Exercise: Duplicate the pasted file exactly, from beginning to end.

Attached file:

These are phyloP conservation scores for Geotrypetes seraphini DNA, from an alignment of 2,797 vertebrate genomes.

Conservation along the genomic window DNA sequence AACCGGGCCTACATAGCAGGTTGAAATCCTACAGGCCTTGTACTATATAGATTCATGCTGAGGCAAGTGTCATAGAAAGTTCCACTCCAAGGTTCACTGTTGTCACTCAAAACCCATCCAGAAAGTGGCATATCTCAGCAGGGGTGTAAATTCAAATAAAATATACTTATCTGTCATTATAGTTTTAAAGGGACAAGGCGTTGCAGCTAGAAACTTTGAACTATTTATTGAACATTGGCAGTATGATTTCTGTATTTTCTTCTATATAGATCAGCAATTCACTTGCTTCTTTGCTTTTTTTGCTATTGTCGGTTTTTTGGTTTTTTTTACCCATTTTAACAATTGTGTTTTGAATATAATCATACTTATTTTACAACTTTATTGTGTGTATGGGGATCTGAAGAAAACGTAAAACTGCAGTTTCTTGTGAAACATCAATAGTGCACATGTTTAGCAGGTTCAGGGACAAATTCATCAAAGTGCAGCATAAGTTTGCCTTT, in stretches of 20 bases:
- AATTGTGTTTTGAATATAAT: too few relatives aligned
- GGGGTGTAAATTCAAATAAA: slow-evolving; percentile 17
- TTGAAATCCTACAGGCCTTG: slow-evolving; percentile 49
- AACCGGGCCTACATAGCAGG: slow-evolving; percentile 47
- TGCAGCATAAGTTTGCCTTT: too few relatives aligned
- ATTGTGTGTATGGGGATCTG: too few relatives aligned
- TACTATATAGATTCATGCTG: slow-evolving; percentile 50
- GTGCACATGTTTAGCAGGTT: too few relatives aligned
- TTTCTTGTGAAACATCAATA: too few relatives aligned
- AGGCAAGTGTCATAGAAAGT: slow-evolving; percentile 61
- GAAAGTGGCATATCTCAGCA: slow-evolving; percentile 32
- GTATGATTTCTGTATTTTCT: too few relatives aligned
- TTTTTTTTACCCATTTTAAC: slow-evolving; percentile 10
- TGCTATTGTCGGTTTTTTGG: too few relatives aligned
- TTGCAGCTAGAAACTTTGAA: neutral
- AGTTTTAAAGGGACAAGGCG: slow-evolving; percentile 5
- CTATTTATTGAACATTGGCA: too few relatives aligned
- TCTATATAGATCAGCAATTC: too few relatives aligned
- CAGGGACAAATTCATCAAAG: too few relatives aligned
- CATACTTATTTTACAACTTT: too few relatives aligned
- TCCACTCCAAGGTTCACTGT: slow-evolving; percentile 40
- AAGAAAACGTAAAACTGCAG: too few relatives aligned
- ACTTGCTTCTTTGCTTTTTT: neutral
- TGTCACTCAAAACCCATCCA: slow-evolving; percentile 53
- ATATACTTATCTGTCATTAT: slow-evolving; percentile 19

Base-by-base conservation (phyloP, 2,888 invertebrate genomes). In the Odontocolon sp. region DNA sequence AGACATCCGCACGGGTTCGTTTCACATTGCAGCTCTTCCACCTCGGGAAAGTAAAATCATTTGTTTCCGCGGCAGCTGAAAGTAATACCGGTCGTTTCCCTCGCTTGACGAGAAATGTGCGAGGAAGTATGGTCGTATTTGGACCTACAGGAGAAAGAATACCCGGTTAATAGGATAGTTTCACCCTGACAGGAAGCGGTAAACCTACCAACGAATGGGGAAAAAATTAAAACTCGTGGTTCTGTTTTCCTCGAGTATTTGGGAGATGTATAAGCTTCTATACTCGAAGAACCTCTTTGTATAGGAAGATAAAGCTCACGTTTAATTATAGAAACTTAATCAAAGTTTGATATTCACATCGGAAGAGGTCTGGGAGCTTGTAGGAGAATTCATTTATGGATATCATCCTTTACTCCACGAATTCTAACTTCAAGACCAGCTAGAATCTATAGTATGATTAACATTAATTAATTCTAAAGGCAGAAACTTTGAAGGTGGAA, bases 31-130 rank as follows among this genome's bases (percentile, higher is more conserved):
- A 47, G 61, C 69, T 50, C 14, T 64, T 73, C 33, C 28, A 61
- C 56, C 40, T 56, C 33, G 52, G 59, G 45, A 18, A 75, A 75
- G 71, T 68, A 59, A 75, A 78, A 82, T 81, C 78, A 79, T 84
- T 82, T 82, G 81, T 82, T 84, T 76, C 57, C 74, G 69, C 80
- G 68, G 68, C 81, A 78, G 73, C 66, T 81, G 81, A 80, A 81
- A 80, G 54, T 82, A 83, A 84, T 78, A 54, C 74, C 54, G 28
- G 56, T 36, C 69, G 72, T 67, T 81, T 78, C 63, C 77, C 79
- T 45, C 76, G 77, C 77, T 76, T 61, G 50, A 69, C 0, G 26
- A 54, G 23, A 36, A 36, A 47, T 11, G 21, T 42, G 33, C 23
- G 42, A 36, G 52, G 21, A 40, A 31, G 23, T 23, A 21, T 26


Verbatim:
These are phyloP conservation scores for Geotrypetes seraphini DNA, from an alignment of 2,797 vertebrate genomes.

Conservation along the genomic window DNA sequence AACCGGGCCTACATAGCAGGTTGAAATCCTACAGGCCTTGTACTATATAGATTCATGCTGAGGCAAGTGTCATAGAAAGTTCCACTCCAAGGTTCACTGTTGTCACTCAAAACCCATCCAGAAAGTGGCATATCTCAGCAGGGGTGTAAATTCAAATAAAATATACTTATCTGTCATTATAGTTTTAAAGGGACAAGGCGTTGCAGCTAGAAACTTTGAACTATTTATTGAACATTGGCAGTATGATTTCTGTATTTTCTTCTATATAGATCAGCAATTCACTTGCTTCTTTGCTTTTTTTGCTATTGTCGGTTTTTTGGTTTTTTTTACCCATTTTAACAATTGTGTTTTGAATATAATCATACTTATTTTACAACTTTATTGTGTGTATGGGGATCTGAAGAAAACGTAAAACTGCAGTTTCTTGTGAAACATCAATAGTGCACATGTTTAGCAGGTTCAGGGACAAATTCATCAAAGTGCAGCATAAGTTTGCCTTT, in stretches of 20 bases:
- AATTGTGTTTTGAATATAAT: too few relatives aligned
- GGGGTGTAAATTCAAATAAA: slow-evolving; percentile 17
- TTGAAATCCTACAGGCCTTG: slow-evolving; percentile 49
- AACCGGGCCTACATAGCAGG: slow-evolving; percentile 47
- TGCAGCATAAGTTTGCCTTT: too few relatives aligned
- ATTGTGTGTATGGGGATCTG: too few relatives aligned
- TACTATATAGATTCATGCTG: slow-evolving; percentile 50
- GTGCACATGTTTAGCAGGTT: too few relatives aligned
- TTTCTTGTGAAACATCAATA: too few relatives aligned
- AGGCAAGTGTCATAGAAAGT: slow-evolving; percentile 61
- GAAAGTGGCATATCTCAGCA: slow-evolving; percentile 32
- GTATGATTTCTGTATTTTCT: too few relatives aligned
- TTTTTTTTACCCATTTTAAC: slow-evolving; percentile 10
- TGCTATTGTCGGTTTTTTGG: too few relatives aligned
- TTGCAGCTAGAAACTTTGAA: neutral
- AGTTTTAAAGGGACAAGGCG: slow-evolving; percentile 5
- CTATTTATTGAACATTGGCA: too few relatives aligned
- TCTATATAGATCAGCAATTC: too few relatives aligned
- CAGGGACAAATTCATCAAAG: too few relatives aligned
- CATACTTATTTTACAACTTT: too few relatives aligned
- TCCACTCCAAGGTTCACTGT: slow-evolving; percentile 40
- AAGAAAACGTAAAACTGCAG: too few relatives aligned
- ACTTGCTTCTTTGCTTTTTT: neutral
- TGTCACTCAAAACCCATCCA: slow-evolving; percentile 53
- ATATACTTATCTGTCATTAT: slow-evolving; percentile 19

Base-by-base conservation (phyloP, 2,888 invertebrate genomes). In the Odontocolon sp. region DNA sequence AGACATCCGCACGGGTTCGTTTCACATTGCAGCTCTTCCACCTCGGGAAAGTAAAATCATTTGTTTCCGCGGCAGCTGAAAGTAATACCGGTCGTTTCCCTCGCTTGACGAGAAATGTGCGAGGAAGTATGGTCGTATTTGGACCTACAGGAGAAAGAATACCCGGTTAATAGGATAGTTTCACCCTGACAGGAAGCGGTAAACCTACCAACGAATGGGGAAAAAATTAAAACTCGTGGTTCTGTTTTCCTCGAGTATTTGGGAGATGTATAAGCTTCTATACTCGAAGAACCTCTTTGTATAGGAAGATAAAGCTCACGTTTAATTATAGAAACTTAATCAAAGTTTGATATTCACATCGGAAGAGGTCTGGGAGCTTGTAGGAGAATTCATTTATGGATATCATCCTTTACTCCACGAATTCTAACTTCAAGACCAGCTAGAATCTATAGTATGATTAACATTAATTAATTCTAAAGGCAGAAACTTTGAAGGTGGAA, bases 31-130 rank as follows among this genome's bases (percentile, higher is more conserved):
- A 47, G 61, C 69, T 50, C 14, T 64, T 73, C 33, C 28, A 61
- C 56, C 40, T 56, C 33, G 52, G 59, G 45, A 18, A 75, A 75
- G 71, T 68, A 59, A 75, A 78, A 82, T 81, C 78, A 79, T 84
- T 82, T 82, G 81, T 82, T 84, T 76, C 57, C 74, G 69, C 80
- G 68, G 68, C 81, A 78, G 73, C 66, T 81, G 81, A 80, A 81
- A 80, G 54, T 82, A 83, A 84, T 78, A 54, C 74, C 54, G 28
- G 56, T 36, C 69, G 72, T 67, T 81, T 78, C 63, C 77, C 79
- T 45, C 76, G 77, C 77, T 76, T 61, G 50, A 69, C 0, G 26
- A 54, G 23, A 36, A 36, A 47, T 11, G 21, T 42, G 33, C 23
- G 42, A 36, G 52, G 21, A 40, A 31, G 23, T 23, A 21, T 26